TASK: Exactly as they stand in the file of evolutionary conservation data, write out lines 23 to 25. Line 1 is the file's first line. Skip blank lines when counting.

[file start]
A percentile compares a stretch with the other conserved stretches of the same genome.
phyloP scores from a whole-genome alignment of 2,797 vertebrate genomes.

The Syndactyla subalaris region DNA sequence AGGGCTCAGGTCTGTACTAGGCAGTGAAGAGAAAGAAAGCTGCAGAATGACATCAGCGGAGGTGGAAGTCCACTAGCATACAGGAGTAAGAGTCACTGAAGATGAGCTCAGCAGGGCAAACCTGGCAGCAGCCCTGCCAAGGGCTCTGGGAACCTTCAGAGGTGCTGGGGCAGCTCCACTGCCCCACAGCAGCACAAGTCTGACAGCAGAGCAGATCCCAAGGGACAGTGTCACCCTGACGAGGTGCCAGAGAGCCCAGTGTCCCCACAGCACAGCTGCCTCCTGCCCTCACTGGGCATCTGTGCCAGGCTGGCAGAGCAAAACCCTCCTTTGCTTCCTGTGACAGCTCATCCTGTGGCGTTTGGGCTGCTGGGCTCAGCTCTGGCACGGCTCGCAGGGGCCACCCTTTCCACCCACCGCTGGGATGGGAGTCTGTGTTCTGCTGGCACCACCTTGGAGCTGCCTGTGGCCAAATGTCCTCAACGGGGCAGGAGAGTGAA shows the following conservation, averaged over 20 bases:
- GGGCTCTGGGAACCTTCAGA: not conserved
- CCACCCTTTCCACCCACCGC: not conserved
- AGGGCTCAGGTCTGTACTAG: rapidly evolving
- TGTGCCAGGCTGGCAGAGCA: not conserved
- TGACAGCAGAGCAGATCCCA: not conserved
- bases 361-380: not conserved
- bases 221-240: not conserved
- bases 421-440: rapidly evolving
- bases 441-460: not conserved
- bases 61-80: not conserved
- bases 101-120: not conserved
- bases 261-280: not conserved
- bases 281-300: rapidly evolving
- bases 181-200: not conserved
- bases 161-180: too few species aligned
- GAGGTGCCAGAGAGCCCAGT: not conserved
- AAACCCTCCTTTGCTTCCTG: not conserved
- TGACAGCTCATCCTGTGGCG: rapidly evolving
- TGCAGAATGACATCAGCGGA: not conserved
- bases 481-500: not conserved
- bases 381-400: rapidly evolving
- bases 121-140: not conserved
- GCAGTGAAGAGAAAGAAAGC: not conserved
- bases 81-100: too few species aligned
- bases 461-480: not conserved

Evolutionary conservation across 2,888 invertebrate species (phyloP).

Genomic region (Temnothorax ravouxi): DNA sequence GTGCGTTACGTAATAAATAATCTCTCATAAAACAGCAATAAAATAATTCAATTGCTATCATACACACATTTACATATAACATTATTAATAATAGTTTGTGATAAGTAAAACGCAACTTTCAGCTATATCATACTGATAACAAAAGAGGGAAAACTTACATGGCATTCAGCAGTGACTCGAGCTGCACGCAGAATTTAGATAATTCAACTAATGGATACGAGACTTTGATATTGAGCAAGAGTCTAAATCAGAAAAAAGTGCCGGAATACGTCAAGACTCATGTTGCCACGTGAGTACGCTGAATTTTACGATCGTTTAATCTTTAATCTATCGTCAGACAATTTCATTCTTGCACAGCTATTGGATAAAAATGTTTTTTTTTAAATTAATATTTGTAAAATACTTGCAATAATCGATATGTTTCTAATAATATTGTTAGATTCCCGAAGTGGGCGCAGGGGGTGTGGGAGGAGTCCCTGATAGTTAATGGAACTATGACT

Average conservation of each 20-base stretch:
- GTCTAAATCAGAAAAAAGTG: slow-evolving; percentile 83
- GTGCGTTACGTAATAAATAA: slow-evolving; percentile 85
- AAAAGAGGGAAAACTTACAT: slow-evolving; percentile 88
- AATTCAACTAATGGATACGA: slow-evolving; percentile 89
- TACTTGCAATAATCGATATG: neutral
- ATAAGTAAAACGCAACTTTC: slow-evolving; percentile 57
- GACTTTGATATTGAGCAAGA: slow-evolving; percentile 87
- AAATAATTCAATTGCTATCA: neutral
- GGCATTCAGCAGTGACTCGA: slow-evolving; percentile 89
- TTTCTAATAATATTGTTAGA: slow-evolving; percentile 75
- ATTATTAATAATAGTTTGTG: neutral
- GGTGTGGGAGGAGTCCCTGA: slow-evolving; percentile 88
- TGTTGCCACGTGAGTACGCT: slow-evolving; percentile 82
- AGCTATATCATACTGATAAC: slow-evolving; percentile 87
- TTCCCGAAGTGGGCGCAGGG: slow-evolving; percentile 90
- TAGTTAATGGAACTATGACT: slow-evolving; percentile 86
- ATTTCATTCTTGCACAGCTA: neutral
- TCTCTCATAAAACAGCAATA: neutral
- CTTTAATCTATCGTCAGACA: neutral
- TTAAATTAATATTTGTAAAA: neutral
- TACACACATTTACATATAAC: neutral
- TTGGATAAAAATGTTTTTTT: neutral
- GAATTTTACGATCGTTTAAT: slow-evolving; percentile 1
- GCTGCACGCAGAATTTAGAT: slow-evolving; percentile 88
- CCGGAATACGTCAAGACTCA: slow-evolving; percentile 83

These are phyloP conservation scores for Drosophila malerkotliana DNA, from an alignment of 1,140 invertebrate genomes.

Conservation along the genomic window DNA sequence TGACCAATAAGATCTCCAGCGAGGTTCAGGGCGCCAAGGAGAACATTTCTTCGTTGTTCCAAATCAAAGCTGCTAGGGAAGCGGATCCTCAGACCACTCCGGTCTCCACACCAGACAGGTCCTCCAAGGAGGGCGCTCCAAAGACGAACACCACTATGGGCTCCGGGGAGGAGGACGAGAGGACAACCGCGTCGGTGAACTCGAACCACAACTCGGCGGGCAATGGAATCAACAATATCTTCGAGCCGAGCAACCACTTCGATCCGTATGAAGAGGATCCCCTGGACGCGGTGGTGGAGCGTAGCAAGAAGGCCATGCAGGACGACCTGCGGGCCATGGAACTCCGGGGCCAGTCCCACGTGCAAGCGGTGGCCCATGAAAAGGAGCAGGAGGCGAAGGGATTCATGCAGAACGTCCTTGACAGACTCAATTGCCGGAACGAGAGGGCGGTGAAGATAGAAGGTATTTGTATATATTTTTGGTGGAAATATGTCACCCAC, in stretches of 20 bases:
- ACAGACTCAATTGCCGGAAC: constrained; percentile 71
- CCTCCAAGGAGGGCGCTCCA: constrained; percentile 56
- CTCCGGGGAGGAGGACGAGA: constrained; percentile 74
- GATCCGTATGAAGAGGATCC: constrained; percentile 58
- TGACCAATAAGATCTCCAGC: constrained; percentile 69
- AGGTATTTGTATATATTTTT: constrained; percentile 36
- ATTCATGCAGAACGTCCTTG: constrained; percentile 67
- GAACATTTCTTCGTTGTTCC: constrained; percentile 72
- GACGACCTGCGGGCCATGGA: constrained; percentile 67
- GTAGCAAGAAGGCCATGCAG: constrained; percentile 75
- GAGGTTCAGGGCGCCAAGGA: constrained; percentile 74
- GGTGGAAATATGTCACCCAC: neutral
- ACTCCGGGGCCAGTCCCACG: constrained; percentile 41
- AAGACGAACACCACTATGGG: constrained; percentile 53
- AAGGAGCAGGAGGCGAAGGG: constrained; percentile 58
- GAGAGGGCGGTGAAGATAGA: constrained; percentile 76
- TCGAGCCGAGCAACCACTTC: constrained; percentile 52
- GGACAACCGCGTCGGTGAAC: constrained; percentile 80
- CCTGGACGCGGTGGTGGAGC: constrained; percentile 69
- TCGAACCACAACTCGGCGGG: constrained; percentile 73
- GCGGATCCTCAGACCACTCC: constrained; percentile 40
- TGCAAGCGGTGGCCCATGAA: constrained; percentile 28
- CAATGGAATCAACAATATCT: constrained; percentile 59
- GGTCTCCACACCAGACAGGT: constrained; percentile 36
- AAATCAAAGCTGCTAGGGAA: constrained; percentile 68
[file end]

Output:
- bases 481-500: not conserved
- bases 381-400: rapidly evolving
- bases 121-140: not conserved